Kasparov, virtually unbeatable over the past decade, led a secession of grandmasters from the established Federation Internationale D'Echecs (FIDE) to the PCA four years ago in search of greater publicity and financial rewards. Thus chess, like boxing, has two world champions. The FIDE champion, by default, is Anatoly Karpov, who succeeded Fischer as world champion in 1975. Just to give you an idea of the exclusivity of this group, chess associations rank players from novice through several intermediate levels to expert, master, senior master, international master and grandmaster. The latter title, which is determined by a complex arrangement of scoring based on tournament performances, is held by fewer than 200 players worldwide.

For the modern chess collector, less is more. Pieces and sets of understated elegance achieved through an economy of design attract considerably more market enthusiasm than ornamental or revivalist creations. The chess market operates much like clock collecting; an older original set with superb execution and refined elegance will typically fare much better than one with extravagant design or materials. The sets that collectors find most distasteful were mainly produced during the late Victorian period, or in very recent years when expensive "prestige" sets in hard stone, precious metal or of unique design have been fed to hungry, affluent admirers. Such sets perform about as well in resale as the average S & L holding.

The yuppies of last century purchased highly ornamental sets, most of which were exquisitely carved from ivory in India or China for export. The common nature of these sets, combined with their lack of inspiration in design and execution, ensures a low market value, despite the impressive appearance most have at first glance.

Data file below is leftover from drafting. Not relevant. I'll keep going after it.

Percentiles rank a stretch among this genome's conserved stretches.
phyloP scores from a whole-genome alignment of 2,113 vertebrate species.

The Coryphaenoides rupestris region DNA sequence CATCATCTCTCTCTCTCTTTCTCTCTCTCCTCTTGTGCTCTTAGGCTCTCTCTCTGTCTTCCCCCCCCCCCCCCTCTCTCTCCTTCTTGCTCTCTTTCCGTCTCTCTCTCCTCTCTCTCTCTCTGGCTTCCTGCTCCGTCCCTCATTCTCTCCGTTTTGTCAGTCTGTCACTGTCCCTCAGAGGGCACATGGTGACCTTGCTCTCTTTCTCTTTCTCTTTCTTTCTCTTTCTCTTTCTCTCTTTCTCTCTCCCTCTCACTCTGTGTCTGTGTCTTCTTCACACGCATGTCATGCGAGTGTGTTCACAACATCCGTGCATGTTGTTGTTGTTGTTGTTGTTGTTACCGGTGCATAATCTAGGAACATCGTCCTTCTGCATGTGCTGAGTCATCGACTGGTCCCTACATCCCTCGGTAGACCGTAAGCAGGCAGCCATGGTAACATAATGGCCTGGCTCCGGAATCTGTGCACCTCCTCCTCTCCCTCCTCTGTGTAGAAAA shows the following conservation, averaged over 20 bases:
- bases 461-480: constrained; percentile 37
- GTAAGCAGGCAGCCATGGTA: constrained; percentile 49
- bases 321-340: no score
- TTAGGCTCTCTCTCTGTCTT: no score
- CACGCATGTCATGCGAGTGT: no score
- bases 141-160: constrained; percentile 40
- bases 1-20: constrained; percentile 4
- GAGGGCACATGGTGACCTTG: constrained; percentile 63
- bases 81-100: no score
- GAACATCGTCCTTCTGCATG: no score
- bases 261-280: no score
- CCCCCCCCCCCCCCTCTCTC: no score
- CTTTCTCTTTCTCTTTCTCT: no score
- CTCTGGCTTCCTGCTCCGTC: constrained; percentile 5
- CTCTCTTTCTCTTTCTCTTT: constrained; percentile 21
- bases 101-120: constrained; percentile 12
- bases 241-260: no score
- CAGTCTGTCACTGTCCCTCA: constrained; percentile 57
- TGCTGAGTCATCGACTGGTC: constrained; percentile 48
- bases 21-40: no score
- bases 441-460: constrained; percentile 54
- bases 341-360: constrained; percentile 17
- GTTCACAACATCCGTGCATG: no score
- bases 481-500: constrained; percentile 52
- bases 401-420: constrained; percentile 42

The taste for excessive ornamentation among Victorian consumers dates from the "Great Exhibition of the Arts and Industry of All Nations"--the first singular World's Fair--held in London's Hyde Park in the summer of 1851. Visitors to the vast Crystal Palace, which housed the event, witnessed all of the opulence of the Renaissance and eighteenth century revived for modern consumption, including chess tables and sets of monumental proportion and monstrous design.

The Great Exhibition style was challenged by progressive design reformers who preferred the more conservative Arts and Crafts taste and looked upon a pre-industrial past for inspiration. The classic chess set designed by Nathaniel Cook in 1835 can be considered an outstanding example of British design reform, combining economy of manufacture with practical elegance and the romance of medievalism. Pieces are identifiable by symbols: a crown for the king, a coronet for the queen, miter for the bishop, horse head (inspired by the Elgin Marbles) for the knight, castle for the rook and ball for the pawn, which is based on the form of a Freemason's square-and-compass device.

Cook's pattern is named the "Staunton," after his friend Howard Staunton, the British chess master and scholar who approved the design and promoted its commercial production and tournament use. Like all great designs, Staunton sets have achieved a perennial popularity that is likely to continue as long as the game is played. Stauntons are the model of choice for all competition play, in which the kings are typically 3 3/4 inches high. Examples of this style can be found even in the humblest plastic traveling set. It is a testament to the subtleties of the game that chess players prefer Staunton over extravagance.